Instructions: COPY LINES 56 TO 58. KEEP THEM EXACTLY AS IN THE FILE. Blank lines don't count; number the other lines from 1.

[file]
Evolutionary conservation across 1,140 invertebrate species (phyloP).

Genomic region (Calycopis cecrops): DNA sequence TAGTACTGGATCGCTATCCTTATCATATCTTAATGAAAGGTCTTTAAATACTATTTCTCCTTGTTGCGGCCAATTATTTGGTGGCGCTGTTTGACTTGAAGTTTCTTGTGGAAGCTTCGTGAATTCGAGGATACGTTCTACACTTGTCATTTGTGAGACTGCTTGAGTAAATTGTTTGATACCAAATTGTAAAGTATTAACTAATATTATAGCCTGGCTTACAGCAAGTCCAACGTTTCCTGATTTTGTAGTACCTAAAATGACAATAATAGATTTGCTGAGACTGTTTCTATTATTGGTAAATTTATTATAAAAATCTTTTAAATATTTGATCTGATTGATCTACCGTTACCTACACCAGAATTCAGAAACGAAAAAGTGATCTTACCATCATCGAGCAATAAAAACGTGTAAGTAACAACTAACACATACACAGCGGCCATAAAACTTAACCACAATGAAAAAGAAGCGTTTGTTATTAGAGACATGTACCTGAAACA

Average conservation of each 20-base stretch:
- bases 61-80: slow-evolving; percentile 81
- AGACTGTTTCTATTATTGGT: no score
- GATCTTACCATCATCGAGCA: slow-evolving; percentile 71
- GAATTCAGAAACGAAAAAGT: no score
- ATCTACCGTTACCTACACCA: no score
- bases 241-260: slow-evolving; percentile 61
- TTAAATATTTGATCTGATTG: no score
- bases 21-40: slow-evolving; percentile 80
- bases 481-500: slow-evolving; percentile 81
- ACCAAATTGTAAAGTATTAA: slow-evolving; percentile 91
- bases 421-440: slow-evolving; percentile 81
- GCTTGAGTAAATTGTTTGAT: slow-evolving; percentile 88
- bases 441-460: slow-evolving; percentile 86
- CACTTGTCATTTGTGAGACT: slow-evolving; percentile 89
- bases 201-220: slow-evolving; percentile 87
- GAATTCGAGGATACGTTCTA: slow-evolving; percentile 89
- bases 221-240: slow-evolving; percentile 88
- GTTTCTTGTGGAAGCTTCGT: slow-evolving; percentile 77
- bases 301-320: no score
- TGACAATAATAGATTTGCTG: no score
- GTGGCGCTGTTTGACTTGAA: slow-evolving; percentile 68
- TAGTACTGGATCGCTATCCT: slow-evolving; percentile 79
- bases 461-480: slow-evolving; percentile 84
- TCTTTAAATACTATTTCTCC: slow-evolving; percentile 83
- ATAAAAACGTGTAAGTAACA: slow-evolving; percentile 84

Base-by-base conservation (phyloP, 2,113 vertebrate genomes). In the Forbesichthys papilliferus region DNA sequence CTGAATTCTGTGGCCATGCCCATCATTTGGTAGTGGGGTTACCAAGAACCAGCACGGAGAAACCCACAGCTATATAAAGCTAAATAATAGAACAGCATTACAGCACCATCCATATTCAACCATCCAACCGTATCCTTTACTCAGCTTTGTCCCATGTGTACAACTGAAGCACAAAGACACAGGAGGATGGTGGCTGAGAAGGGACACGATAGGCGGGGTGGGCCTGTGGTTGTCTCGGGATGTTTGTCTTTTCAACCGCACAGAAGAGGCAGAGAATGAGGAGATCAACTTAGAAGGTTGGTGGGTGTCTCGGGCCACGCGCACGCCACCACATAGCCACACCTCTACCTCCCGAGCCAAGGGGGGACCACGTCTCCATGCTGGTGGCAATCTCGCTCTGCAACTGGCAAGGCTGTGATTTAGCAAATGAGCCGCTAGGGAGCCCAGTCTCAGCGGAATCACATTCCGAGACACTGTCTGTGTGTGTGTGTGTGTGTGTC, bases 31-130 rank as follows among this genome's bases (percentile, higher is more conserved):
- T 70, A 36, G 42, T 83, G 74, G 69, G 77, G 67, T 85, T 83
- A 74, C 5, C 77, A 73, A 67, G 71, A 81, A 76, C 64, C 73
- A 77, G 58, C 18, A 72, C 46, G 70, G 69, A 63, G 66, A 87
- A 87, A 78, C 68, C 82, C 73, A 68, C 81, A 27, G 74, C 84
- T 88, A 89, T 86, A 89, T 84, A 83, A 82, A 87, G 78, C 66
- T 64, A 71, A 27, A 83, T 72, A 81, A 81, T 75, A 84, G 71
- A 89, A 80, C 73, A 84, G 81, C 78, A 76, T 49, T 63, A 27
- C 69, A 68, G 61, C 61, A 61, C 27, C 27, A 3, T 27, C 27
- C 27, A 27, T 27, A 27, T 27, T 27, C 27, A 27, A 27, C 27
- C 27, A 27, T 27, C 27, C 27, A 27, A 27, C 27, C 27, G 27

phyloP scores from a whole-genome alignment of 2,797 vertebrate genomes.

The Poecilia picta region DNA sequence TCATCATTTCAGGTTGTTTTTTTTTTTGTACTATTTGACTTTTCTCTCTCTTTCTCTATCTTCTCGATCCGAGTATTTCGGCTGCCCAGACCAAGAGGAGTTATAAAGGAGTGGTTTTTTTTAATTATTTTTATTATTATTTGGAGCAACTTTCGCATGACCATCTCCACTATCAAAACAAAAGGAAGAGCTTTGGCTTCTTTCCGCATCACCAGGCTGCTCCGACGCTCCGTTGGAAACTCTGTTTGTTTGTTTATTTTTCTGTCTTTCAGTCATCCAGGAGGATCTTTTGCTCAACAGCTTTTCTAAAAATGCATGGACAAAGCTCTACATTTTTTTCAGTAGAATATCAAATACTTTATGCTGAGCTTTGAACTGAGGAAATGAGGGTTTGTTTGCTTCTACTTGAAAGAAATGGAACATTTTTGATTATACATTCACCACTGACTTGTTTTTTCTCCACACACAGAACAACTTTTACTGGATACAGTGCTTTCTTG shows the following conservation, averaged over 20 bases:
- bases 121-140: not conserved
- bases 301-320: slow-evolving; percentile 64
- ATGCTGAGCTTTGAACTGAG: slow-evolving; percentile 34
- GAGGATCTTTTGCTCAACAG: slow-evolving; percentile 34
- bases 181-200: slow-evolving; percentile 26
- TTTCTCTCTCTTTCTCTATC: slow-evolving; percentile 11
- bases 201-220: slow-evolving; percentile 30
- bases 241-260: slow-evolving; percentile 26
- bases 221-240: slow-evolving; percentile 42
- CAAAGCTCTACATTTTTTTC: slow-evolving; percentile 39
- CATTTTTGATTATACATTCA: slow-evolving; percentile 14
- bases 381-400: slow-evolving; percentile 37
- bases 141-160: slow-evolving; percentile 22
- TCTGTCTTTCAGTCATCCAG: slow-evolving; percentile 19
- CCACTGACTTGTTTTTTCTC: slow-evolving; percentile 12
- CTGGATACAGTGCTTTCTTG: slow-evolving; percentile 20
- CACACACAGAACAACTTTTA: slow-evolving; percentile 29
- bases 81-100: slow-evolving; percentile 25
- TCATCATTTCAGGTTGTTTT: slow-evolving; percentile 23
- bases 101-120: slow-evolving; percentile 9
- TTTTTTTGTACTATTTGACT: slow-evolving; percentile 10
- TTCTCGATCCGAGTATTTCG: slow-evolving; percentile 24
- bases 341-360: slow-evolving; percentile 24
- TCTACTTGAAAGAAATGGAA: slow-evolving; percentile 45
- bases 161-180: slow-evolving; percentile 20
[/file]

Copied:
- CCACTGACTTGTTTTTTCTC: slow-evolving; percentile 12
- CTGGATACAGTGCTTTCTTG: slow-evolving; percentile 20
- CACACACAGAACAACTTTTA: slow-evolving; percentile 29